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Video Game» Forums » Bazaar » Hot Deals

Subject: Steam Summer Sale 2019 rss

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Michael Chamoy
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paralipsis wrote:
Tall_Walt wrote:
paralipsis wrote:
As a Battletech player from the 80s, I found the mechanics to be very satisfying. There are quite a few alterations from the game as I knew it, but not in a way that undermines the feel of the pen and paper ruleset. I really disliked the campaign design though, so I never managed to get more than a few missions in before giving up on it.

The Let's Plays I watched may have been in a sandbox, do-what-you-want setting, rather than a scripted campaign. I recall the player having a lot of choice of missions, and he could take his drop ship to any star system.

I dislike campaigns, too, generally.

The game plays with fixed story missions existing alongside procedurally generated ones. You can choose missions most of the time, but the structure of the game is that you do mercenary missions for the cash and other resources, and you do the story missions to progress the plot.


They updated the game to version 1.3 at the beginning of this year to add a free "Career Mode" that removes the scripted campaign and gives you a ship, a random set of mechs and pilots then dumps you in some backwater system and asks you to make your own fortune. It's exactly the sandbox mode you're asking for.
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Robert
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I think that the Steam event works like this:

* buy things to get "potential" points ($1 => 100 pts)
* consume achievements (or do tasks) to convert potential points into actual points
* the boost button adds points to your team's score (up to 1000 at a time)
* adding points earns the same number of tokens to spend in the pit stop shop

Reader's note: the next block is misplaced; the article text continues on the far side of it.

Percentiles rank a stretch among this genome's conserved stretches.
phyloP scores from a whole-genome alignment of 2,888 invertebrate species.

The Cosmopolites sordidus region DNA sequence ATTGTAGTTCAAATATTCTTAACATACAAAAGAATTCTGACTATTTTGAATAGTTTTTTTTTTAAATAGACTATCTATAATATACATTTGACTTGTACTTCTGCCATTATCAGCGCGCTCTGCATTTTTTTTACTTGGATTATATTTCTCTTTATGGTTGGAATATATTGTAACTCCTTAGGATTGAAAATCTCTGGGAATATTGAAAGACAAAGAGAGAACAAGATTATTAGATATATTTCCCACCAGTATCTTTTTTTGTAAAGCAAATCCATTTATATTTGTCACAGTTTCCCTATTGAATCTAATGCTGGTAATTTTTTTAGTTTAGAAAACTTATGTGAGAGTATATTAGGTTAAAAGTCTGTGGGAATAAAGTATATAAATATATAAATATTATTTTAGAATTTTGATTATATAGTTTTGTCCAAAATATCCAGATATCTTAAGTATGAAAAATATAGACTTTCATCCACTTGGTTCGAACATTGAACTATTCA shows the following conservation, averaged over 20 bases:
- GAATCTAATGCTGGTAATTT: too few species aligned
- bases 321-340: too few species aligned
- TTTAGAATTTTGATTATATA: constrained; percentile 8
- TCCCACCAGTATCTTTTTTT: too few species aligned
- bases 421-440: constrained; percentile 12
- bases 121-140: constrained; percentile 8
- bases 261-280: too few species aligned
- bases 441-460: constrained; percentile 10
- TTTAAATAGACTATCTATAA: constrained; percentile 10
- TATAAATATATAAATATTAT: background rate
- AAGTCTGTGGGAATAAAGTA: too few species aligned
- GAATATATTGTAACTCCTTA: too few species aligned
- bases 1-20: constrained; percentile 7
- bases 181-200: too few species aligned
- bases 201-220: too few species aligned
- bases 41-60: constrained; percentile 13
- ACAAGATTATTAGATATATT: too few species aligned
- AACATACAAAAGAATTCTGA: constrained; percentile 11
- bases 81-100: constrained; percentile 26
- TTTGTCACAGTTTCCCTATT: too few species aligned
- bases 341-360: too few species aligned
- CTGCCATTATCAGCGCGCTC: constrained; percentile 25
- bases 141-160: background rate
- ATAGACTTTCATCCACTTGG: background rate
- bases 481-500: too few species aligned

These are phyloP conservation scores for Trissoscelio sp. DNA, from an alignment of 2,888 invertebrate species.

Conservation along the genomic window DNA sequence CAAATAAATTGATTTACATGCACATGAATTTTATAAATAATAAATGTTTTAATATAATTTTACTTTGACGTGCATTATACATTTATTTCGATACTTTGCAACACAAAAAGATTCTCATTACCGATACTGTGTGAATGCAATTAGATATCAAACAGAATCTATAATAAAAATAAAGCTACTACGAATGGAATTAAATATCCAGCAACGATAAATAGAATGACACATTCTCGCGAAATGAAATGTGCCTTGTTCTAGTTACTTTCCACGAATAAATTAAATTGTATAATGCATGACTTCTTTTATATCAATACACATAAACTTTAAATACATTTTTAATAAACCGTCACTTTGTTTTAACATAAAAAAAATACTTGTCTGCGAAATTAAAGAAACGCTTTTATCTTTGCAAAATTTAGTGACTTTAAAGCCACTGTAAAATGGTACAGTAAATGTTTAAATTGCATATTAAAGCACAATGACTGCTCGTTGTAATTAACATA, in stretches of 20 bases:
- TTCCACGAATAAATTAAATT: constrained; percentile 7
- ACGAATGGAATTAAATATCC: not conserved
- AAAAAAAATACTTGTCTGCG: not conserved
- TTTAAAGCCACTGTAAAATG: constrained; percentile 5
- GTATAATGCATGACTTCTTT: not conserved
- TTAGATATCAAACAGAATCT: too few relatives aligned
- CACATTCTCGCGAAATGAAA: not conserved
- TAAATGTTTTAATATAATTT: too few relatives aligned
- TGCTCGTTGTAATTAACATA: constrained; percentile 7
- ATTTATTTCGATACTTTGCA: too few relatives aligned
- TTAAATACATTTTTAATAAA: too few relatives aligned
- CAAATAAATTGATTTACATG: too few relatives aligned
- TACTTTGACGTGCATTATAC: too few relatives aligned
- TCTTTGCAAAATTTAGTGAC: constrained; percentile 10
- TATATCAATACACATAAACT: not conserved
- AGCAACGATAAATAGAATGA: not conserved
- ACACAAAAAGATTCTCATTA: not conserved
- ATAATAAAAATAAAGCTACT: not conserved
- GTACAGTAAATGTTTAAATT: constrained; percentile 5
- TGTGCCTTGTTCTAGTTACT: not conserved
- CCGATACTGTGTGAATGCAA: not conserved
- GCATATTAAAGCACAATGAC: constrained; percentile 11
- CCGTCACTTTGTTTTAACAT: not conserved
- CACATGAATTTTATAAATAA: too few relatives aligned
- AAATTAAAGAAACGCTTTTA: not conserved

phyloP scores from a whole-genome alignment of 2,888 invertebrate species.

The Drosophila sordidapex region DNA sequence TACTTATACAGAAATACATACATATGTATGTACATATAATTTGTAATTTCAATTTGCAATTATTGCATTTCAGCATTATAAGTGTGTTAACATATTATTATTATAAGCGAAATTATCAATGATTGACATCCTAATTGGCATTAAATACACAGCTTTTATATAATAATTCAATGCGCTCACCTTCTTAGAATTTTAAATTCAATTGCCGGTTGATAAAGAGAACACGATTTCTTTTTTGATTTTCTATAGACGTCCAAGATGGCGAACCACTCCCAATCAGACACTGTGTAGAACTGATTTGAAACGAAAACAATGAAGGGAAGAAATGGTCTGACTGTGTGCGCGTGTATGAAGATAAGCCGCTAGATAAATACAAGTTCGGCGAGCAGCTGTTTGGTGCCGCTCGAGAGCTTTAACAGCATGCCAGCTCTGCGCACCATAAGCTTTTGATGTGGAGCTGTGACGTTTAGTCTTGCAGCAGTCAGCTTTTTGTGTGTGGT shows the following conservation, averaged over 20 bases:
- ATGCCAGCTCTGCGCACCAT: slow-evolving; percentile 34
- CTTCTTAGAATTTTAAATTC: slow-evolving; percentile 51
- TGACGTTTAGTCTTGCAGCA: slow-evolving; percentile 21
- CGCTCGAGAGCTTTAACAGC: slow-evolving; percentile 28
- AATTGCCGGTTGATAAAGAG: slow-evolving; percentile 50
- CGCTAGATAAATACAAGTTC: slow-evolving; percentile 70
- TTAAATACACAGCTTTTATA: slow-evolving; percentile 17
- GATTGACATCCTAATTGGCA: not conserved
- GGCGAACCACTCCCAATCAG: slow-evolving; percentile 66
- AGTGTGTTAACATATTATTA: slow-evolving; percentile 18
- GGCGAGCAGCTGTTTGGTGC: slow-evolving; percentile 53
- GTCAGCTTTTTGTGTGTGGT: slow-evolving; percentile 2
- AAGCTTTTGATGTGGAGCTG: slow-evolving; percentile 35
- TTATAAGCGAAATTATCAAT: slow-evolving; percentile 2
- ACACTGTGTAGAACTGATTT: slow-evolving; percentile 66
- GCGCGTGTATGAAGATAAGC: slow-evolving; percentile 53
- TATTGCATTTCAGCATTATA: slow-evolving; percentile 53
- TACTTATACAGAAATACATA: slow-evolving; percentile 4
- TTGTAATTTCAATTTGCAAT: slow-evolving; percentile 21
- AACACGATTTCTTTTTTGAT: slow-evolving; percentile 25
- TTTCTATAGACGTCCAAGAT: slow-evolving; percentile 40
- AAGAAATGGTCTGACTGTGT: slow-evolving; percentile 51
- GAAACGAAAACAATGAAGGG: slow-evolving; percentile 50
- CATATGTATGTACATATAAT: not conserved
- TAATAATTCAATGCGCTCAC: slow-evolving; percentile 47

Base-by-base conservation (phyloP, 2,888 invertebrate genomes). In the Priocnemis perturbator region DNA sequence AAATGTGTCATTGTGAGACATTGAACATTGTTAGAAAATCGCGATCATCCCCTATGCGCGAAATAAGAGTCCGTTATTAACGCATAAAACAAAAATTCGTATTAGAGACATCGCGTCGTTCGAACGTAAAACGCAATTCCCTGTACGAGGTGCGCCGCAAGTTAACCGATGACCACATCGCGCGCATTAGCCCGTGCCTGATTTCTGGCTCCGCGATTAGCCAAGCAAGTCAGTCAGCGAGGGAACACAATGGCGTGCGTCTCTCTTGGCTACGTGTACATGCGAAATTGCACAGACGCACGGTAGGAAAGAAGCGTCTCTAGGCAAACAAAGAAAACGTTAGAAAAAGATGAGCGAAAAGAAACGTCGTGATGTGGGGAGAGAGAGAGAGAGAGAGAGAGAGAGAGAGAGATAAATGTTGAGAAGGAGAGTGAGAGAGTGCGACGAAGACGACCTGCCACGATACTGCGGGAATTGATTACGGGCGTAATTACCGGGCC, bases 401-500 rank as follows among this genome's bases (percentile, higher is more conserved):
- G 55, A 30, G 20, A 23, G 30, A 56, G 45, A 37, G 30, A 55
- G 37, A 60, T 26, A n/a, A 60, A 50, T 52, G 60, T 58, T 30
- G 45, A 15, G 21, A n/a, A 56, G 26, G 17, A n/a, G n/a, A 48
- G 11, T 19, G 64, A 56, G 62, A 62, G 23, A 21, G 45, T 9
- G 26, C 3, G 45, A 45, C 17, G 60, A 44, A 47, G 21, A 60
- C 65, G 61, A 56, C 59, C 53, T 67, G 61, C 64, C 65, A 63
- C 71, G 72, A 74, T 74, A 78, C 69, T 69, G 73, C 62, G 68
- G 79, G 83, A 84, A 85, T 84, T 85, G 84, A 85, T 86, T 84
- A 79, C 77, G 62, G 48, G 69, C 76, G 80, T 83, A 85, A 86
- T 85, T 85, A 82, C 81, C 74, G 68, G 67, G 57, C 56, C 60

The consume achievements thing uses games you've played 30m "recently", and when you select a game it burns the whole pile of achievements, whether you have space for it or not (spoiler: you won't have space).

Edit: Earning any new achievements will automatically consume them as you earn them, meaning you lose the opportunity for points if you don't have enough "potential" points to convert.

You get 100 potential points per day without buying, which is basically worthless. The language talks about points deliberately confusingly and misleadingly. In short, you need to have spent around $150 and done the appropriate points conversion and spending over several days in order to get $5 off something, but the spending does count past purchases over some period (not as far back as the Winter sale).

I don't know how the "attacks" work--they're always gray when I notice them.

I haven't the slightest idea what the teams are actually competing on. The display looks like it shows "speed", but the language also talks about distance, which doesn't seem visible anywhere if it's actually a thing.

Osirus wrote:
In other words, you actually have much better odds of winning if you're on the second or even third place team than first.

Yeah, but the attacks make the second and third place teams basically arbitrary. My team was displayed solidly second most of the day, then dropped clear down to 1x throughout the night.
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xethair wrote:
I haven't the slightest idea what the teams are actually competing on. The display looks like it shows "speed", but the language also talks about distance, which doesn't seem visible anywhere if it's actually a thing.

and I think the multiplier is a contributing factor but it doesn't say how.
I can confirm that I have seen that other info 'clearly' spelled out.
In the end I think I just have to shrug off trying to bother with it. Not sure how this ended up so junkie when I thought the other sale gimmicks were at least clear.
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Walt
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[Games discussion: no Steam details here.]

Patrick Carroll wrote:
Tall_Walt wrote:
The thing I don't like about GC2 is that it gives you "ethical choices" between "good" and "evil"--and they're labeled--so it turns the game (to me) into a simplistic, childish morality play.